There are several references to the nature of the regulation provide by EFA being 'light touch'. That has an appealing ring of common sense. Indeed, in general, I would classify myself as someone inclined towards 'light touch' regulation rather than draconian regulation. But this story shows how this can be taken to the point of absurdity. When is regulation so light as to be meaningless? Answer? - read the NAO report.

The NAO report is to be warmly welcomed for shining a light on a school that has structured its affairs into a complex web of organisations bound together by 'related party transactions' that are baffling for anyone to understand let alone audit. One of the areas covered is the remuneration of the Executive Head. This has been much reported (e.g. ) Another of the 'related parties' that the NAO report refers to is the political lobbying and media relations firm PLMR. However, its analysis focuses on the detailed contractual arrangements rather than offering any opinion on the appropriateness of a political lobbying firm playing such a remarkably wide ranging (not to mention costly!) role spanning A) the governance of the Durand Academy B) engineering support from politicians and officials and C) being the mouthpiece for Durand by operating its interface with the media and the public and D) project managing its bizarre venture to set up a weekly boarding school in Sussex.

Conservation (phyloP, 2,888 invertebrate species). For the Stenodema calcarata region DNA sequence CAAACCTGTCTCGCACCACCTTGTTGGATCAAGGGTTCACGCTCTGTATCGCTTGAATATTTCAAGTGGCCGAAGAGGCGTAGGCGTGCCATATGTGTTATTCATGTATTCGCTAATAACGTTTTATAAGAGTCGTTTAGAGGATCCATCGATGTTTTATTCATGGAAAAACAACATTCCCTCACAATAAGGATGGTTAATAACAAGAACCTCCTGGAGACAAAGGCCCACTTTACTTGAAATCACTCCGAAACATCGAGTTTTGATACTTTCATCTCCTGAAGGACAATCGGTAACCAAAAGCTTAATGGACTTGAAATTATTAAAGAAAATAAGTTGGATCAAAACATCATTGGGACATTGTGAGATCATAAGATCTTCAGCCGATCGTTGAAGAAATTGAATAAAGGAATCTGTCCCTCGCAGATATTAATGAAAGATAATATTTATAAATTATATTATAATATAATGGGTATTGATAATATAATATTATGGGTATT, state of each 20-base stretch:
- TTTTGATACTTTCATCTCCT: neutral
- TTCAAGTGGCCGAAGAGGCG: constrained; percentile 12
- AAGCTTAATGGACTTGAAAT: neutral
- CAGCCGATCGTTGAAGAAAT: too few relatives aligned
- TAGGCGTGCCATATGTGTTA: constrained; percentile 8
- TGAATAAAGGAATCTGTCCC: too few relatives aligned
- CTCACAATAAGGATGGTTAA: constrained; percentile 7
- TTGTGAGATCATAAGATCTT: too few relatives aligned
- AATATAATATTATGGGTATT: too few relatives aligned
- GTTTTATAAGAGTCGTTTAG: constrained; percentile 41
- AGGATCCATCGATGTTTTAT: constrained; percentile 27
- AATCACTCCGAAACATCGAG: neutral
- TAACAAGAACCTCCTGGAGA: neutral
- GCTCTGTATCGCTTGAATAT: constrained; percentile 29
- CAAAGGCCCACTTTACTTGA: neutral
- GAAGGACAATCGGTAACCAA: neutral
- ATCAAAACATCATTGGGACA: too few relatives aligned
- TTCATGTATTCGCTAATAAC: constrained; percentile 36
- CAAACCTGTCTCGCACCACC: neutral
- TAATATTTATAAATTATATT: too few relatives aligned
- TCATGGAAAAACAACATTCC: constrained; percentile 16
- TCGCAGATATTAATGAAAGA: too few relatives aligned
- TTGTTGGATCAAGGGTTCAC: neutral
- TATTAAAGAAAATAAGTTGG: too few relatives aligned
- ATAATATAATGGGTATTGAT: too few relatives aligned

Readers may well ask themselves: 'what circumstances could explain a school going out of its way to form (in effect) a strategic partnership with an organisation well known for its mastery of political lobbying rather than, say, an organisation that would bring proven expertise in A) boarding provision, B) secondary schooling, C) innovation in education services, or D) project management?'

Do any readers of the Local Schools Network site know of any other schools that have seen fit to form partnerships with political lobbying firms? Does anyone have ideas on what could explain this?

Another interesting feature of the NAO report is that, whilst it covers well possible 'conflicts of interest' within the Durand 'web' of organisations, it makes no mention of what is arguably the most distorting and worrying of all conflicts of interest. I refer to the fact that the DfE and Durand entered into a joint-venture to establish the proposed boarding school. To my mind this seems like a marriage between the regulator and the regulated. Do readers know of similar examples or is this unprecedented?

Janet Downs's picture
Thu, 20/11/2014 - 15:57